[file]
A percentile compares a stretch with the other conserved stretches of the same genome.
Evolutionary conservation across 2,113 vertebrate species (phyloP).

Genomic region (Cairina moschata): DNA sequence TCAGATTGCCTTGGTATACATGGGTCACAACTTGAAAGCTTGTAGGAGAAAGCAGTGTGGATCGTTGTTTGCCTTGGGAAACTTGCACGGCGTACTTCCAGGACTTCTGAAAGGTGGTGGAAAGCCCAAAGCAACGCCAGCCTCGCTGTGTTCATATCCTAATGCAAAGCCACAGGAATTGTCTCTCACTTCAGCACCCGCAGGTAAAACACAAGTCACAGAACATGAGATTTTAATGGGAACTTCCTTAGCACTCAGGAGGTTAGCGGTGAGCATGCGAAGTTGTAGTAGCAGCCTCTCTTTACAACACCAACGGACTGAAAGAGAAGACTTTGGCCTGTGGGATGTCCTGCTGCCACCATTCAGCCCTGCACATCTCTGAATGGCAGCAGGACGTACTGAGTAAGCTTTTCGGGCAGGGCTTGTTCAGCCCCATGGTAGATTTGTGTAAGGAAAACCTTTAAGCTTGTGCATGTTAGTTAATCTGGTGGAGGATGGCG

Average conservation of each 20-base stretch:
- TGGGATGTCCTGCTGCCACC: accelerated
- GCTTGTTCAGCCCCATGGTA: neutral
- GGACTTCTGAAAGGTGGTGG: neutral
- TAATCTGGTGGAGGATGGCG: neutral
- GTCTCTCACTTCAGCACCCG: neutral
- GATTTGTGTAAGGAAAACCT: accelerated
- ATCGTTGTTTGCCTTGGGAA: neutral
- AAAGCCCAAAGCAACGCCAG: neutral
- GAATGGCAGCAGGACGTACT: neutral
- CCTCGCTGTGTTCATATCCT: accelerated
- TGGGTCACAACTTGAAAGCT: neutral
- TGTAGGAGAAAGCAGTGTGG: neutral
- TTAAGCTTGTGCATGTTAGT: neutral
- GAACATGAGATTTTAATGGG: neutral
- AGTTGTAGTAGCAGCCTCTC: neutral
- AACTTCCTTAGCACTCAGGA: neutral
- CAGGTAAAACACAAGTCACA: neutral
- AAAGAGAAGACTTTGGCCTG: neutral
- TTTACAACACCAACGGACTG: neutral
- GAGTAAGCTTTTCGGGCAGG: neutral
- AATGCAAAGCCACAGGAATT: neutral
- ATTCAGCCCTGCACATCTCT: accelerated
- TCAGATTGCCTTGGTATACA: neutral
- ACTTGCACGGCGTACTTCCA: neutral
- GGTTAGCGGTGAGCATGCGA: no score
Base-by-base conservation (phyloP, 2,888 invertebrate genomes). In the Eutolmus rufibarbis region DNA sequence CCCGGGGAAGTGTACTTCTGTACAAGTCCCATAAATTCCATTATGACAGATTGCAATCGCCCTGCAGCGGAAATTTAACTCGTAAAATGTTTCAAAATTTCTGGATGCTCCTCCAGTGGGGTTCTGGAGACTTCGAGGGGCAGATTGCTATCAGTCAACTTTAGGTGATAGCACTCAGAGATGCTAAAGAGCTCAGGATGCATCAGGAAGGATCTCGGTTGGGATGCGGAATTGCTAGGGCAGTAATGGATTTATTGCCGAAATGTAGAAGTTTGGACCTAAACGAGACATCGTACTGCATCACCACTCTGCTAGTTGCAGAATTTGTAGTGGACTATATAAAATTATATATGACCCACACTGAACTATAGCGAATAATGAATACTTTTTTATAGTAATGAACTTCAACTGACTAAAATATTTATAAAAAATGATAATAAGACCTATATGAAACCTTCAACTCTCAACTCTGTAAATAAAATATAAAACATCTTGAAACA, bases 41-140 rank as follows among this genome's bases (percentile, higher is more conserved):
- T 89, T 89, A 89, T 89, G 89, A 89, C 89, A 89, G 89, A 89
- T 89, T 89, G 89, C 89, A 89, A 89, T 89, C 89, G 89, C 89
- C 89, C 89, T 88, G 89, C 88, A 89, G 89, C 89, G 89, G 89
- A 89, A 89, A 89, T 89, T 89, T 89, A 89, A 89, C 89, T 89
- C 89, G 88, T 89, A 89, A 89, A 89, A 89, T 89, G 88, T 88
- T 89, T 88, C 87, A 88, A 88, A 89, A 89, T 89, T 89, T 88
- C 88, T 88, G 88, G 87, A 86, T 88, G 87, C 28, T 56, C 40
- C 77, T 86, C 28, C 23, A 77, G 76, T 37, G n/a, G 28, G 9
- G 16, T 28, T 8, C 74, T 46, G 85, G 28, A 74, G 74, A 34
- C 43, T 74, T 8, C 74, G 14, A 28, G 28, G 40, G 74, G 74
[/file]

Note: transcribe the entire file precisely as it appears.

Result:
A percentile compares a stretch with the other conserved stretches of the same genome.
Evolutionary conservation across 2,113 vertebrate species (phyloP).

Genomic region (Cairina moschata): DNA sequence TCAGATTGCCTTGGTATACATGGGTCACAACTTGAAAGCTTGTAGGAGAAAGCAGTGTGGATCGTTGTTTGCCTTGGGAAACTTGCACGGCGTACTTCCAGGACTTCTGAAAGGTGGTGGAAAGCCCAAAGCAACGCCAGCCTCGCTGTGTTCATATCCTAATGCAAAGCCACAGGAATTGTCTCTCACTTCAGCACCCGCAGGTAAAACACAAGTCACAGAACATGAGATTTTAATGGGAACTTCCTTAGCACTCAGGAGGTTAGCGGTGAGCATGCGAAGTTGTAGTAGCAGCCTCTCTTTACAACACCAACGGACTGAAAGAGAAGACTTTGGCCTGTGGGATGTCCTGCTGCCACCATTCAGCCCTGCACATCTCTGAATGGCAGCAGGACGTACTGAGTAAGCTTTTCGGGCAGGGCTTGTTCAGCCCCATGGTAGATTTGTGTAAGGAAAACCTTTAAGCTTGTGCATGTTAGTTAATCTGGTGGAGGATGGCG

Average conservation of each 20-base stretch:
- TGGGATGTCCTGCTGCCACC: accelerated
- GCTTGTTCAGCCCCATGGTA: neutral
- GGACTTCTGAAAGGTGGTGG: neutral
- TAATCTGGTGGAGGATGGCG: neutral
- GTCTCTCACTTCAGCACCCG: neutral
- GATTTGTGTAAGGAAAACCT: accelerated
- ATCGTTGTTTGCCTTGGGAA: neutral
- AAAGCCCAAAGCAACGCCAG: neutral
- GAATGGCAGCAGGACGTACT: neutral
- CCTCGCTGTGTTCATATCCT: accelerated
- TGGGTCACAACTTGAAAGCT: neutral
- TGTAGGAGAAAGCAGTGTGG: neutral
- TTAAGCTTGTGCATGTTAGT: neutral
- GAACATGAGATTTTAATGGG: neutral
- AGTTGTAGTAGCAGCCTCTC: neutral
- AACTTCCTTAGCACTCAGGA: neutral
- CAGGTAAAACACAAGTCACA: neutral
- AAAGAGAAGACTTTGGCCTG: neutral
- TTTACAACACCAACGGACTG: neutral
- GAGTAAGCTTTTCGGGCAGG: neutral
- AATGCAAAGCCACAGGAATT: neutral
- ATTCAGCCCTGCACATCTCT: accelerated
- TCAGATTGCCTTGGTATACA: neutral
- ACTTGCACGGCGTACTTCCA: neutral
- GGTTAGCGGTGAGCATGCGA: no score
Base-by-base conservation (phyloP, 2,888 invertebrate genomes). In the Eutolmus rufibarbis region DNA sequence CCCGGGGAAGTGTACTTCTGTACAAGTCCCATAAATTCCATTATGACAGATTGCAATCGCCCTGCAGCGGAAATTTAACTCGTAAAATGTTTCAAAATTTCTGGATGCTCCTCCAGTGGGGTTCTGGAGACTTCGAGGGGCAGATTGCTATCAGTCAACTTTAGGTGATAGCACTCAGAGATGCTAAAGAGCTCAGGATGCATCAGGAAGGATCTCGGTTGGGATGCGGAATTGCTAGGGCAGTAATGGATTTATTGCCGAAATGTAGAAGTTTGGACCTAAACGAGACATCGTACTGCATCACCACTCTGCTAGTTGCAGAATTTGTAGTGGACTATATAAAATTATATATGACCCACACTGAACTATAGCGAATAATGAATACTTTTTTATAGTAATGAACTTCAACTGACTAAAATATTTATAAAAAATGATAATAAGACCTATATGAAACCTTCAACTCTCAACTCTGTAAATAAAATATAAAACATCTTGAAACA, bases 41-140 rank as follows among this genome's bases (percentile, higher is more conserved):
- T 89, T 89, A 89, T 89, G 89, A 89, C 89, A 89, G 89, A 89
- T 89, T 89, G 89, C 89, A 89, A 89, T 89, C 89, G 89, C 89
- C 89, C 89, T 88, G 89, C 88, A 89, G 89, C 89, G 89, G 89
- A 89, A 89, A 89, T 89, T 89, T 89, A 89, A 89, C 89, T 89
- C 89, G 88, T 89, A 89, A 89, A 89, A 89, T 89, G 88, T 88
- T 89, T 88, C 87, A 88, A 88, A 89, A 89, T 89, T 89, T 88
- C 88, T 88, G 88, G 87, A 86, T 88, G 87, C 28, T 56, C 40
- C 77, T 86, C 28, C 23, A 77, G 76, T 37, G n/a, G 28, G 9
- G 16, T 28, T 8, C 74, T 46, G 85, G 28, A 74, G 74, A 34
- C 43, T 74, T 8, C 74, G 14, A 28, G 28, G 40, G 74, G 74